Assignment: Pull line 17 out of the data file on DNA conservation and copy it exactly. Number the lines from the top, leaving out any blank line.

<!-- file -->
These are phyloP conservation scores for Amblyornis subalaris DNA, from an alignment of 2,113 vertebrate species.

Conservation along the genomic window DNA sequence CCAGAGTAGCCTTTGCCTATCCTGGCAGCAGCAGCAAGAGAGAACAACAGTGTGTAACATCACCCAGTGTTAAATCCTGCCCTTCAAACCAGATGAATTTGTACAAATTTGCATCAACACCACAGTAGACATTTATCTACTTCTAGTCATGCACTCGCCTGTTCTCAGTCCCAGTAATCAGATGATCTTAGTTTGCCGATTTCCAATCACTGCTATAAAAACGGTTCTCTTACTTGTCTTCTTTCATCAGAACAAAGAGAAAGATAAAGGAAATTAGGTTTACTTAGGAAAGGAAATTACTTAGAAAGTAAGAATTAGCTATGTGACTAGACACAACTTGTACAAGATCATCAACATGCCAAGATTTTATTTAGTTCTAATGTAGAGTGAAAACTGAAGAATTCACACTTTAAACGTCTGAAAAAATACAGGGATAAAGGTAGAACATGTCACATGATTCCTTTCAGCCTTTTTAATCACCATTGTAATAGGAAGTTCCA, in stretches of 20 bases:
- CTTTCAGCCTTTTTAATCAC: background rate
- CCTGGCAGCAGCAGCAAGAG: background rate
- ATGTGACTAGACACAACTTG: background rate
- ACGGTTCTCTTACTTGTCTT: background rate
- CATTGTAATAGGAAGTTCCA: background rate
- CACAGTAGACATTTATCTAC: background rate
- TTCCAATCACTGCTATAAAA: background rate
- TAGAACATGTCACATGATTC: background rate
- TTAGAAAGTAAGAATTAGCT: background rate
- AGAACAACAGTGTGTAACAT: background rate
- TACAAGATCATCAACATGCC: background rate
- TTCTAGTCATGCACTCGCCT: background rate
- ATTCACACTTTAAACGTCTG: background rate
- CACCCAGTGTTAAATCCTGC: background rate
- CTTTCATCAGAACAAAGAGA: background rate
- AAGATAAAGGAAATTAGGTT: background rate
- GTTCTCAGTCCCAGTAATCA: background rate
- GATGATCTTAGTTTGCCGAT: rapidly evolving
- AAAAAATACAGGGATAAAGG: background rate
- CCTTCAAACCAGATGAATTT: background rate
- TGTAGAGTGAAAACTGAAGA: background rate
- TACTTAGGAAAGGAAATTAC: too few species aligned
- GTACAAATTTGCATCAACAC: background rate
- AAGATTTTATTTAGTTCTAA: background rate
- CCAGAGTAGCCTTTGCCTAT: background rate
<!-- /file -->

- CTTTCATCAGAACAAAGAGA: background rate